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Our earliest interpretation of the Book of Esther is the pre-Christian version found in the Septuagint. This version contains not only a Greek translation of the original book, but also extensive textual interpolations that provide, in fact, a theological exposition of the story.
One of these interpolations is the “second decree” of King Ahasuerus, the decree sought by Mordecai in order to “neutralize” the king’s earlier decree authorizing the annihilation of the Jews (Esther 8:9–13). Unlike the original Hebrew account, the Greek version provides a text of the decree itself (which in due course became 16:1–24 in St. Jerome’s unhappy adjustment of the Latin text of Esther in the Vulgate).
An important object sought in this “second decree,” let me suggest, is to provide a philosophical reflection on the problem of political power. King Ahasuerus (called Artaxerxes in this Greek version), in order to condemn the recent activity of the wicked Haman, commences on a more general note.
The king mentions the arrogance and cruelty sometimes engendered in the hearts of unworthy men who find themselves in positions of political power. This occurs, says the king, because such men forget “the justice of God, who sees all things and hates evil” (16:4). Politics is hazardous, because it places men in control of great power, and great power, of its own nature, has a disposition to overwhelm and seize control of the very men who exercise it.
This danger especially obtains in the case of dishonorable individuals, men of diminished character. Is there anything more perilous than a morally weak man’s possession of power? If the study of history had not already versed us in this lesson, the king concludes, the recent case of Haman certainly renders the matter clear (16:7).
Some readers of the Bible may recall, in this respect, Lord Acton’s dictum that “power tends to corrupt.” It is important to note, I think, that Acton did not say, “Power corrupts.” Indeed, if that were the case, we could never have sound and wise government at all. What Acton said, rather, is that “power tends to corrupt.” He spoke only of a tendency, a disposition, an abiding source of temptation. Like all temptations, it must be resisted. The problem is that individuals of diminished character, men unaccustomed to resisting temptation generally, are those most likely to succumb to this one in particular.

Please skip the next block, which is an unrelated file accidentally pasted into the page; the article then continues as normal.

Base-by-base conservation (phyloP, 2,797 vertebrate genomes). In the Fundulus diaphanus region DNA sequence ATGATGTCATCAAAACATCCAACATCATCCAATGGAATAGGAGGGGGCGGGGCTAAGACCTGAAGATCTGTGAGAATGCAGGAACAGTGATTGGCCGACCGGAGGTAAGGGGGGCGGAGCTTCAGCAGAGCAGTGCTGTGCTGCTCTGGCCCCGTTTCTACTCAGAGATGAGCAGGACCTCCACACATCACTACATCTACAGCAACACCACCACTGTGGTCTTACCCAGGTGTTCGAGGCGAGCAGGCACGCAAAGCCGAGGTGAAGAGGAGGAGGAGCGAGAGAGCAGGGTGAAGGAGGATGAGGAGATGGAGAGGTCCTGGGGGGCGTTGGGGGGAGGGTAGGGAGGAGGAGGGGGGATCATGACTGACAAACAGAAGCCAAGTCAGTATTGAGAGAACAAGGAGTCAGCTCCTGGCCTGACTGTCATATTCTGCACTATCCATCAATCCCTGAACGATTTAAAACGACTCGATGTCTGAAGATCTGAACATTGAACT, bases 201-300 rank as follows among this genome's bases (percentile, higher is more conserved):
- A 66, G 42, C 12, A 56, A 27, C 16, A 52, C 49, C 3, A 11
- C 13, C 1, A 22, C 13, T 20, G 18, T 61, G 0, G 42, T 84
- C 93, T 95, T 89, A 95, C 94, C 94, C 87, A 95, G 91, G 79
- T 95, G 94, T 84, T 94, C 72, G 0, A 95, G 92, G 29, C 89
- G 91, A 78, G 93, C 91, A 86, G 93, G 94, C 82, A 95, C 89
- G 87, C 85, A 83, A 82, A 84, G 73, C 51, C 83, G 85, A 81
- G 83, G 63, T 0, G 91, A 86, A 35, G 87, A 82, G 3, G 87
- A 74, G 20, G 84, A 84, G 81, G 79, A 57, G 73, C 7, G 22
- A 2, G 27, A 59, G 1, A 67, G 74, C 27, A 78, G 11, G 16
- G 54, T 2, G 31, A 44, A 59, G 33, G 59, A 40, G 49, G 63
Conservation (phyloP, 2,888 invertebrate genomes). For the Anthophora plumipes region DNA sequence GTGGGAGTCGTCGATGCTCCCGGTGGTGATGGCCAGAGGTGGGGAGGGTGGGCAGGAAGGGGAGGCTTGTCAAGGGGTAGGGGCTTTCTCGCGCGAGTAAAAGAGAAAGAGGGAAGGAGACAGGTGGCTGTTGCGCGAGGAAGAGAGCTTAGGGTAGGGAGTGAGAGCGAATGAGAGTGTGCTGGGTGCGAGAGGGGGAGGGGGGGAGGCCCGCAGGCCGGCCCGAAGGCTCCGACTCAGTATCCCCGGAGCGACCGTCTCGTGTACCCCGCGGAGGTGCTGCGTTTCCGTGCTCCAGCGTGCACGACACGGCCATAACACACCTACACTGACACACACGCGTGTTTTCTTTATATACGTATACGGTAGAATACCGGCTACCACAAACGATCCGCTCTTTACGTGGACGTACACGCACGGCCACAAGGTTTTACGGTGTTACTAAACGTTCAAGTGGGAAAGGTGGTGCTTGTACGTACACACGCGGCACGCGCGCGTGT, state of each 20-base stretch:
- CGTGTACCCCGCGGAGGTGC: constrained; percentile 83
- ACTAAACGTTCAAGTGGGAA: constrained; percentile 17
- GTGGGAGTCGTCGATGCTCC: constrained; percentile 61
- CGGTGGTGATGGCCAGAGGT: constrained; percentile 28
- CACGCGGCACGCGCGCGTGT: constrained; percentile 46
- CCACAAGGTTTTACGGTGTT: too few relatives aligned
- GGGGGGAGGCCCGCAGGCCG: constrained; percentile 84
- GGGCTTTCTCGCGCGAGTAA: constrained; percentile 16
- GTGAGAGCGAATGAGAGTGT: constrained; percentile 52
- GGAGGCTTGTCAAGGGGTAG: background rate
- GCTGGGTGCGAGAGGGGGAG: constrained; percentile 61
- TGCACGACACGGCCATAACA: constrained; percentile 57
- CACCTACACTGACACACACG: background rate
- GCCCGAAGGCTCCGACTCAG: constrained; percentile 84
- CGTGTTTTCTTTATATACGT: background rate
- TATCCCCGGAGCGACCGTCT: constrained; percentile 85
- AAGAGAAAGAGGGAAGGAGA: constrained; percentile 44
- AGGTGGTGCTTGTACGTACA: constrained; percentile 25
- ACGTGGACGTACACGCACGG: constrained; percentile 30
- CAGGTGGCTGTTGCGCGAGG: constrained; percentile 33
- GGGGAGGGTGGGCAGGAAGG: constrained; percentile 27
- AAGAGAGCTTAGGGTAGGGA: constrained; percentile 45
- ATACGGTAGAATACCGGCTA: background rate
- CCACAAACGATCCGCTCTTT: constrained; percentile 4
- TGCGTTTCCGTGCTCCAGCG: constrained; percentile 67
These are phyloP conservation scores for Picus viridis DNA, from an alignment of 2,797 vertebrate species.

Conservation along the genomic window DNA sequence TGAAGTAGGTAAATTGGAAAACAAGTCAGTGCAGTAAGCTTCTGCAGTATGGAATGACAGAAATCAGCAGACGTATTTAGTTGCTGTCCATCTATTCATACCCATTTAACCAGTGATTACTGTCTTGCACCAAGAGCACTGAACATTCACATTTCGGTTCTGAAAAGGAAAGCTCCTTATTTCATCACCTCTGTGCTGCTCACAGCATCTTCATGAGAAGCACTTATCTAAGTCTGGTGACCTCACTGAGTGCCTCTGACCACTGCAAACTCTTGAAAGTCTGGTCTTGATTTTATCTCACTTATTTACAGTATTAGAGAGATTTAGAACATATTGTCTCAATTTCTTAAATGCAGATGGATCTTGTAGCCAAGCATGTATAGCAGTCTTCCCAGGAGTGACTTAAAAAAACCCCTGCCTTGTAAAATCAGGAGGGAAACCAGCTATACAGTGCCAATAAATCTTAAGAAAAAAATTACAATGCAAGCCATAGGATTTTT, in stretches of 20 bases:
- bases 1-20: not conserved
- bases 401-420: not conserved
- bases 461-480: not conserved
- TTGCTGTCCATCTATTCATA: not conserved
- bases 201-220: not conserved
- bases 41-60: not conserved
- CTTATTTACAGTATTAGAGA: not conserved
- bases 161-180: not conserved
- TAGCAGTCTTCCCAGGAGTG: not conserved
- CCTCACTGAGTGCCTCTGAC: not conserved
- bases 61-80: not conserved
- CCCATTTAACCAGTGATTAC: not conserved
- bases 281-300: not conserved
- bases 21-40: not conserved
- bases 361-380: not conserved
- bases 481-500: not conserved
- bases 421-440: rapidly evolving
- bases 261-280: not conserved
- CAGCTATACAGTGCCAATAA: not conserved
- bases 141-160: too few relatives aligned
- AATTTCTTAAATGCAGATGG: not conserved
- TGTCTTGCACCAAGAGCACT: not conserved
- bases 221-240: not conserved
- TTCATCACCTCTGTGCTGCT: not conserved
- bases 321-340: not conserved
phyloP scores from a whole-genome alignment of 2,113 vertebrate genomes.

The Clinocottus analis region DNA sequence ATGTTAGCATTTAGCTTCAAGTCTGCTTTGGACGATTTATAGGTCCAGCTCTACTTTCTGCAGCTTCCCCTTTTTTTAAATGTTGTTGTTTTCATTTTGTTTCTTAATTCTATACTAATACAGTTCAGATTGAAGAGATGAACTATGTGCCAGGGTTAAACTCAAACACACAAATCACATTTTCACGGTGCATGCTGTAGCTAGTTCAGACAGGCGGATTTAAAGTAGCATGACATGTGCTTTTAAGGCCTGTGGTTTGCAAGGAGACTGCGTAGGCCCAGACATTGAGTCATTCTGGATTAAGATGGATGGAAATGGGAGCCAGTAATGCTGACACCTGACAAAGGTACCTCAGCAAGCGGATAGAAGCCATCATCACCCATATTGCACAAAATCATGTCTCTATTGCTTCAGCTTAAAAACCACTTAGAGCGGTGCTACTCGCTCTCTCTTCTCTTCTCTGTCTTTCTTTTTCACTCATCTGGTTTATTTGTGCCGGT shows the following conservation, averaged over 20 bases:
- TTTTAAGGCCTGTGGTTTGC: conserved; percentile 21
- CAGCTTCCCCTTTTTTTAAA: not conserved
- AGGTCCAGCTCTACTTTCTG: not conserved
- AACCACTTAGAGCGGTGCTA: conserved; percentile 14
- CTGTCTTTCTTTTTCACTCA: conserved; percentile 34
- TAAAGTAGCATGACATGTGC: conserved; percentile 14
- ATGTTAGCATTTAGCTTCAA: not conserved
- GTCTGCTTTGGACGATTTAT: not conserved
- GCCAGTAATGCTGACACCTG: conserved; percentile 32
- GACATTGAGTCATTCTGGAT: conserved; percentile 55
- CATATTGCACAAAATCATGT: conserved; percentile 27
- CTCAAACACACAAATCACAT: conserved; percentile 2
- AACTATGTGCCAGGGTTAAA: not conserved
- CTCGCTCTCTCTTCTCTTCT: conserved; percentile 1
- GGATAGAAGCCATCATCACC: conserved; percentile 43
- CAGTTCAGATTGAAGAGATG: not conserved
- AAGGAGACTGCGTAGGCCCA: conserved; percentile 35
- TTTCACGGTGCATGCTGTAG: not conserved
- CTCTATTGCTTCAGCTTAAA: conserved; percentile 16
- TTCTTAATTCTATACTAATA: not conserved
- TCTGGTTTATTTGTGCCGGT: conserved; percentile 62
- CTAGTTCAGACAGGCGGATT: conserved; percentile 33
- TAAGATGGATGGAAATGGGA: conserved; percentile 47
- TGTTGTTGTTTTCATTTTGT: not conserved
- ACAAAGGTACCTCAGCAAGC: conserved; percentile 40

The king’s decree indicates the danger of placing morally weak men in positions of power. (He conveniently doesn’t mention that he himself gave Haman that power!) Political authority is prudently committed to the strong, the true men of character, especially those accustomed to the steady restraint of self-control. Surely, the first and only safe control is self-control. A man unable to govern himself cannot wisely be entrusted with the governance of anyone else (a family, for instance).
This was the case of Haman, who was no match for the tendency of power to corrupt, and in Haman’s case—yet to abide with Acton—absolute power corrupted absolutely.
When the Book of Esther began, Haman was in no danger. If he had not engaged in the reprehensible behavior recorded in this book, there is every reason to believe that he would have lived successfully to a ripe old age. He has only himself to blame for what befalls him. Conspiring to exact a ruthless, inordinate revenge for a slight offense magnified by his own grieved imagination, Haman does not realize that he plots his own ruin. Everything that happens to him he brings upon himself. Haman is no tragic figure. He is not the victim of a cruel fate. He is the casualty of his choices, the final recipient of his own hatred and cruelty.
There is immense irony in the story of Haman of course, but he himself is scarcely an ironical figure. Indeed, he is the very straightforward example of a certain biblical type—namely, the Fool. Haman begins his downfall with unbridled ambition, goes on to petty resentment, and at last lets a wild rancor eat away his heart. His is a steady decline into folly and cruelty. Toward the end, there is no gauging the magnitude of the thing. He prepares for Mordecai a gallows 85 feet tall (5:14), an excess embodying his total lack of reasoned measure, and on that gallows he is executed, devoured by forces larger than himself. Haman’s outward demise only certifies a deeper death within.